Rural Development: “Vegetarianism contributes to the end of world hunger”

You may be wondering how a vegetarian diet can contribute both to reduce world hunger and to increase food security, which will be crucial in the coming years.

Global population is now over 7,000 million people and we already have 925 million hungry people worldwide, but in 2050, the world population will exceed 9,000 million people, and nearly all of this population increase will occur in developing countries.  So here is the challenge: How are we going to feed them?

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If we analyze this challenge from a biological perspective, we have that nutrients and energy pass through the trophic levels of the ecosystem when organism feed one on another. Therefore, every time one organism is eaten by another organism, approximately 90% of the energy is lost.

With that amount of population living in this planet we could not afford anymore the 90% energy loss that occurs when plants are fed to animals, as eating meat is by far less efficient than eating vegetables, due to it can takes 8 kilos of grain to create just half kilo of edible flesh. Actually, nowadays we are using huge amounts of grain, soybeans, and corn to feed all the animals we use for food when we should reduced intensively breeding farmed animals and increased to grow crops to feed humans instead.

For example, the grains and soybeans fed to American livestock each year could feed more than 1.5 billion people going hungry. The President of the Foundation on Economic Trends, Jeremy Rifkin, stated: “Cattle and other livestock are devouring much of the grain produced on the planet. It needs to be emphasized that this is a new phenomenon, unlike anything ever experienced before.”


The same amount of grain can support 10 times more people at the herbivore trophic level than at the carnivore one, we will have to feed ourselves at the herbivore level if we want the planet to support the exponential population growth.

The United Nations Environment Program (ENEP) and The European Commission have jointly launched a major report calling for shift to a vegan diet to save the earth and a radical change in the way that economies uses resources known to be dwindling at alarming rates in order to minimize the environmental impact. The report was presented to world governments, urge policy makers to adopt measures to avoid adverse consequences.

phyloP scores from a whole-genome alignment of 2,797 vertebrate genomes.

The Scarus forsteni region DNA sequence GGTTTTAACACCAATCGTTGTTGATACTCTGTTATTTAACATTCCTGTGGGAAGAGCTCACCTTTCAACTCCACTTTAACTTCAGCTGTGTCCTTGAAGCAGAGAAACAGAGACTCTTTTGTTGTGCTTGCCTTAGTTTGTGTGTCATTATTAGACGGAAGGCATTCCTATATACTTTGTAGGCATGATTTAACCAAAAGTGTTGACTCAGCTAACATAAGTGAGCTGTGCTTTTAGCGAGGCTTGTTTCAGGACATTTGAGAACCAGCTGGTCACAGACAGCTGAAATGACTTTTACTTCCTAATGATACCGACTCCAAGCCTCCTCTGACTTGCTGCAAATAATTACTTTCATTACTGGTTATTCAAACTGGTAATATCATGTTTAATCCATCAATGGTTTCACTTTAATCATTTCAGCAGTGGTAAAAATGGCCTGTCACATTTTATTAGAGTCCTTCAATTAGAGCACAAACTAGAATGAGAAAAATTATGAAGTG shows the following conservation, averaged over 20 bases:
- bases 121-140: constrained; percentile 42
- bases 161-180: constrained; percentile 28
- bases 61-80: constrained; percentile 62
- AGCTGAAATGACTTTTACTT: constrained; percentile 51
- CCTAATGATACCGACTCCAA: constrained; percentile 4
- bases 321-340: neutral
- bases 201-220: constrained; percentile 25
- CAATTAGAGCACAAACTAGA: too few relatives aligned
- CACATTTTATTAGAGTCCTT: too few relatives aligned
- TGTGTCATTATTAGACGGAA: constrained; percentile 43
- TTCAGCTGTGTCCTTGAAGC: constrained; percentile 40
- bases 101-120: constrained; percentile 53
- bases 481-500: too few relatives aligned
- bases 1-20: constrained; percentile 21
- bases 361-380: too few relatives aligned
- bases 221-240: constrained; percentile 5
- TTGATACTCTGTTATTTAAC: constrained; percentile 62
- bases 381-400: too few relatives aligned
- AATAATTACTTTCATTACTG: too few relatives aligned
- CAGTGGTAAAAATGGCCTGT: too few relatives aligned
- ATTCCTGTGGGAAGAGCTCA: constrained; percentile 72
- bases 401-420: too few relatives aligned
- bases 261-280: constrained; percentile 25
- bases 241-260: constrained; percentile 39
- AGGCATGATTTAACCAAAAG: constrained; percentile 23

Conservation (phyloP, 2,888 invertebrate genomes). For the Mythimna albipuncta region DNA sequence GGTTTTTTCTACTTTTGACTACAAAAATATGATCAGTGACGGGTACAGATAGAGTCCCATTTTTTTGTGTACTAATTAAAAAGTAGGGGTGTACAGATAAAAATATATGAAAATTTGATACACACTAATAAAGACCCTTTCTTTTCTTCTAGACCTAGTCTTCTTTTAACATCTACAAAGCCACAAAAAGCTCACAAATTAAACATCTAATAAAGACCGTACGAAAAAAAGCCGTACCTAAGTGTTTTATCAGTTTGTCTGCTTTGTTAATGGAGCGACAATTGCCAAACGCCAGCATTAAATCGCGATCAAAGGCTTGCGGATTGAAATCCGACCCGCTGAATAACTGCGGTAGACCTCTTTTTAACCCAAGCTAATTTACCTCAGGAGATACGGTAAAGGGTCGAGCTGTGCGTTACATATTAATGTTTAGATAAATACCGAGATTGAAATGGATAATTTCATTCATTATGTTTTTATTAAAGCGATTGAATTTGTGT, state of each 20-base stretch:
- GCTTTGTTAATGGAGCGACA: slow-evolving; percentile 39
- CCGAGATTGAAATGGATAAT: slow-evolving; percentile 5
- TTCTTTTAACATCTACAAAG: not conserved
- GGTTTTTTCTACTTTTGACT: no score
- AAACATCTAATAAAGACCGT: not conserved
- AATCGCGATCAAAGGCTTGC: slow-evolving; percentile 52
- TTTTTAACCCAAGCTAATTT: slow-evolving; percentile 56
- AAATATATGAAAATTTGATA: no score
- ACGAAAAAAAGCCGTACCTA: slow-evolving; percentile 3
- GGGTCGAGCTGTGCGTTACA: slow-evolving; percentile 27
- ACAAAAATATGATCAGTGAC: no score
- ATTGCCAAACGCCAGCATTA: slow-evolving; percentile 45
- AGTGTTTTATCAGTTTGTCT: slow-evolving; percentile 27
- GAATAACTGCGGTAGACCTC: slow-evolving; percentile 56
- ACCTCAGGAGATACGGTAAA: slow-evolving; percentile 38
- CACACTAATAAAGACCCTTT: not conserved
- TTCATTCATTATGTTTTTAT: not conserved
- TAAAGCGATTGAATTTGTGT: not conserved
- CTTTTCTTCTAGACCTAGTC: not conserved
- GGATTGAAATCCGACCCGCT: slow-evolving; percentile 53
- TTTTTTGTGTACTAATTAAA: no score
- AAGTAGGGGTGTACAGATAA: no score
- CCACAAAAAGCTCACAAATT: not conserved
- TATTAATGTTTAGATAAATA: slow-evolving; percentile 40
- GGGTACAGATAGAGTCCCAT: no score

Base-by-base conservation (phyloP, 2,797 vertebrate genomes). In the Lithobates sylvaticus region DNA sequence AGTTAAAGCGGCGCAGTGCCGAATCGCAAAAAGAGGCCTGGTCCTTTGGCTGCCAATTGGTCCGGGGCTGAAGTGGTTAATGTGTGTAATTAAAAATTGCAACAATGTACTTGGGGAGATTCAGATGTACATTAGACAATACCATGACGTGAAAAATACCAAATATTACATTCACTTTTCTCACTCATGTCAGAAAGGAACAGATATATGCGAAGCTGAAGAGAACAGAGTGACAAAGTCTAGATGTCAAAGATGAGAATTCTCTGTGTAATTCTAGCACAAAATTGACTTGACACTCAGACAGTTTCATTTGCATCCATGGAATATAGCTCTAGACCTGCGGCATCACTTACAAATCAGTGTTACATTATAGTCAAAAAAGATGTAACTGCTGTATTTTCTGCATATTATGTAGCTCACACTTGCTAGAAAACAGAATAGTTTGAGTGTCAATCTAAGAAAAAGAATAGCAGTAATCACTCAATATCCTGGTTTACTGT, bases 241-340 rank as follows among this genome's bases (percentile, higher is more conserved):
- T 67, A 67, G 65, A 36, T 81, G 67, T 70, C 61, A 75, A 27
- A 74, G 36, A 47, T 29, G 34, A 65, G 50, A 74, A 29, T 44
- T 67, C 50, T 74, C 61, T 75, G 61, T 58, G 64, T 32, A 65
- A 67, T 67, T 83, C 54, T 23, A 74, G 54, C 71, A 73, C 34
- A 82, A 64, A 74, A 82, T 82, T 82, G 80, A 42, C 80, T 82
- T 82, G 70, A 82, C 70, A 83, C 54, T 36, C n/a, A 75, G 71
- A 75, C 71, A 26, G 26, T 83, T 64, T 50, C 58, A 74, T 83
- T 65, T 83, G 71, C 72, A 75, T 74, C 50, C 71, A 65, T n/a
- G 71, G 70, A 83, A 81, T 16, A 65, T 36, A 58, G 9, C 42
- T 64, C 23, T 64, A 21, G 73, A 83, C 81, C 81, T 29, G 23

The study title “Assessing the Environmental Impacts of Consumption and Production” identified two leading causes of environmental pressure: fossil fuels and agriculture, with specific attention giving to the livestock sector. We can read there, as I said before, that as meat has a higher energy used per kilogram produced than vegetables, we have to find priorities. The report explains that with a growing global population and developing economies, the impacts of climate change, environmental degradation and food security will be even more dangerous, unless patterns of productions and consumptions become more sustainable.

The report says that a global change in meat consumption is vital to avoid devastating consequences. “Impacts from agriculture are expected to increase substantially due to population growth increasing consumption of animal products. Unlike fossil fuels, it is difficult to look for alternatives people have to eat. A substantial reduction of impacts would only be possible with a substantial worldwide diet change, away from animal products.”

They are thinking about taxing meat consumption in order to take seriously the limitation of it consumption. UNEP executive director Achim Steiner highlighted the destructive role of livestock, stating: “Two broad areas are currently having a disproportionately high impact on people and the planet’s life support systems; these are energy in the form of fossil fuels and agriculture, specially the raising of livestock for meat and dairy products. Some tough choices are signaled in this report, but it may prove even more challenging for everyone if the current paths continue in to the coming decades. ”

The Challenge of Hunger is one of the top 10 of the world.  Every year more people die from hunger than other causes such as AIDS, malaria and tuberculosis combined. However, it is the easiest problem to solve the world faces today, but only if we begin to work on it from now and if we change our eating habits in order to use in an efficient way the resources we have.

As every individual makes a difference, when just one person adopts a vegetarian diet, his action frees up enough land to feed as many as 19 other people. Coming back to the American example, if just 10 percent of Americans meat eaters adopted a vegetarian diet, we would have 12 million more tons of grain to feed humans.

As the larger the population, the more energy it takes to sustain it. The least contribution we can make is reducing the amount of meat we are consuming nowadays, because although becoming vegetarian will not immediately stop hunger in a very short-term, however it is a positive step towards saving resources that can be used to feed people instead consumption animals in the future. What means the increase of food security and the reduction of the amount of people dying from hunger every day.

The conclusion is that we need to prioritize a widespread shift to a diet free of animal products in order to ensure the survival of lives on Earth. We do still have time if we act now, so, we have to ask ourselves: how many people am I going to let daily die because of my eating habits?







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